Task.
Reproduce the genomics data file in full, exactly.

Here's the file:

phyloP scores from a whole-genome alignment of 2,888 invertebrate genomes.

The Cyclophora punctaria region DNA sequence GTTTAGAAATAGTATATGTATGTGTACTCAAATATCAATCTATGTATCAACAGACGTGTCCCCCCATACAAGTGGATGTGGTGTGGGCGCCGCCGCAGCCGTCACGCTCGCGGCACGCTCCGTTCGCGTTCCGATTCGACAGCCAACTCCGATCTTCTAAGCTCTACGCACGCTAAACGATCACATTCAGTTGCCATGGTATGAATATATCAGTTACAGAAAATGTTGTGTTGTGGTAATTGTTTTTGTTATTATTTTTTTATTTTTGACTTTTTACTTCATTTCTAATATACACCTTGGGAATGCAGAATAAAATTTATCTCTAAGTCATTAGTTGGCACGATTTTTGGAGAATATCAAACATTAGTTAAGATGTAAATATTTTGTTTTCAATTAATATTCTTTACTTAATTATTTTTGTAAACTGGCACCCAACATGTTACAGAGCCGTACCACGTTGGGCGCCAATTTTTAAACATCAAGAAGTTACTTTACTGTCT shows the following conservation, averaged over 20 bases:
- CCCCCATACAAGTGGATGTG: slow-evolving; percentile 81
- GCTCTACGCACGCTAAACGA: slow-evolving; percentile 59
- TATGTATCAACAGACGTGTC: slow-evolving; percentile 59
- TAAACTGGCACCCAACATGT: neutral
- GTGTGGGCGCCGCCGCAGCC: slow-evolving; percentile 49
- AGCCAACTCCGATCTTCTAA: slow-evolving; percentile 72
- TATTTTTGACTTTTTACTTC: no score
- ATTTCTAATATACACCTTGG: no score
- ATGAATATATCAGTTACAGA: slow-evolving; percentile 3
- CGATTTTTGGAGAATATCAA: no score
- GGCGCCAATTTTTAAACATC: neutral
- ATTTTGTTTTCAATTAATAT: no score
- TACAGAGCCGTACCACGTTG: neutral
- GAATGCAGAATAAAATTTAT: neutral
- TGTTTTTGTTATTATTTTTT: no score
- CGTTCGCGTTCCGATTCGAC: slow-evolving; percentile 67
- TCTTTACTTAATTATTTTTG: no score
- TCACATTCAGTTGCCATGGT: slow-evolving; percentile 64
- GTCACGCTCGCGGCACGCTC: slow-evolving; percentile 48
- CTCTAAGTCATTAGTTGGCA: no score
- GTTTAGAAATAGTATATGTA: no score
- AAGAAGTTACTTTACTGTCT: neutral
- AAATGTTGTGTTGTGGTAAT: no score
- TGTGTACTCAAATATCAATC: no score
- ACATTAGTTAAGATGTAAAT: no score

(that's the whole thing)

phyloP scores from a whole-genome alignment of 2,888 invertebrate genomes.

The Cyclophora punctaria region DNA sequence GTTTAGAAATAGTATATGTATGTGTACTCAAATATCAATCTATGTATCAACAGACGTGTCCCCCCATACAAGTGGATGTGGTGTGGGCGCCGCCGCAGCCGTCACGCTCGCGGCACGCTCCGTTCGCGTTCCGATTCGACAGCCAACTCCGATCTTCTAAGCTCTACGCACGCTAAACGATCACATTCAGTTGCCATGGTATGAATATATCAGTTACAGAAAATGTTGTGTTGTGGTAATTGTTTTTGTTATTATTTTTTTATTTTTGACTTTTTACTTCATTTCTAATATACACCTTGGGAATGCAGAATAAAATTTATCTCTAAGTCATTAGTTGGCACGATTTTTGGAGAATATCAAACATTAGTTAAGATGTAAATATTTTGTTTTCAATTAATATTCTTTACTTAATTATTTTTGTAAACTGGCACCCAACATGTTACAGAGCCGTACCACGTTGGGCGCCAATTTTTAAACATCAAGAAGTTACTTTACTGTCT shows the following conservation, averaged over 20 bases:
- CCCCCATACAAGTGGATGTG: slow-evolving; percentile 81
- GCTCTACGCACGCTAAACGA: slow-evolving; percentile 59
- TATGTATCAACAGACGTGTC: slow-evolving; percentile 59
- TAAACTGGCACCCAACATGT: neutral
- GTGTGGGCGCCGCCGCAGCC: slow-evolving; percentile 49
- AGCCAACTCCGATCTTCTAA: slow-evolving; percentile 72
- TATTTTTGACTTTTTACTTC: no score
- ATTTCTAATATACACCTTGG: no score
- ATGAATATATCAGTTACAGA: slow-evolving; percentile 3
- CGATTTTTGGAGAATATCAA: no score
- GGCGCCAATTTTTAAACATC: neutral
- ATTTTGTTTTCAATTAATAT: no score
- TACAGAGCCGTACCACGTTG: neutral
- GAATGCAGAATAAAATTTAT: neutral
- TGTTTTTGTTATTATTTTTT: no score
- CGTTCGCGTTCCGATTCGAC: slow-evolving; percentile 67
- TCTTTACTTAATTATTTTTG: no score
- TCACATTCAGTTGCCATGGT: slow-evolving; percentile 64
- GTCACGCTCGCGGCACGCTC: slow-evolving; percentile 48
- CTCTAAGTCATTAGTTGGCA: no score
- GTTTAGAAATAGTATATGTA: no score
- AAGAAGTTACTTTACTGTCT: neutral
- AAATGTTGTGTTGTGGTAAT: no score
- TGTGTACTCAAATATCAATC: no score
- ACATTAGTTAAGATGTAAAT: no score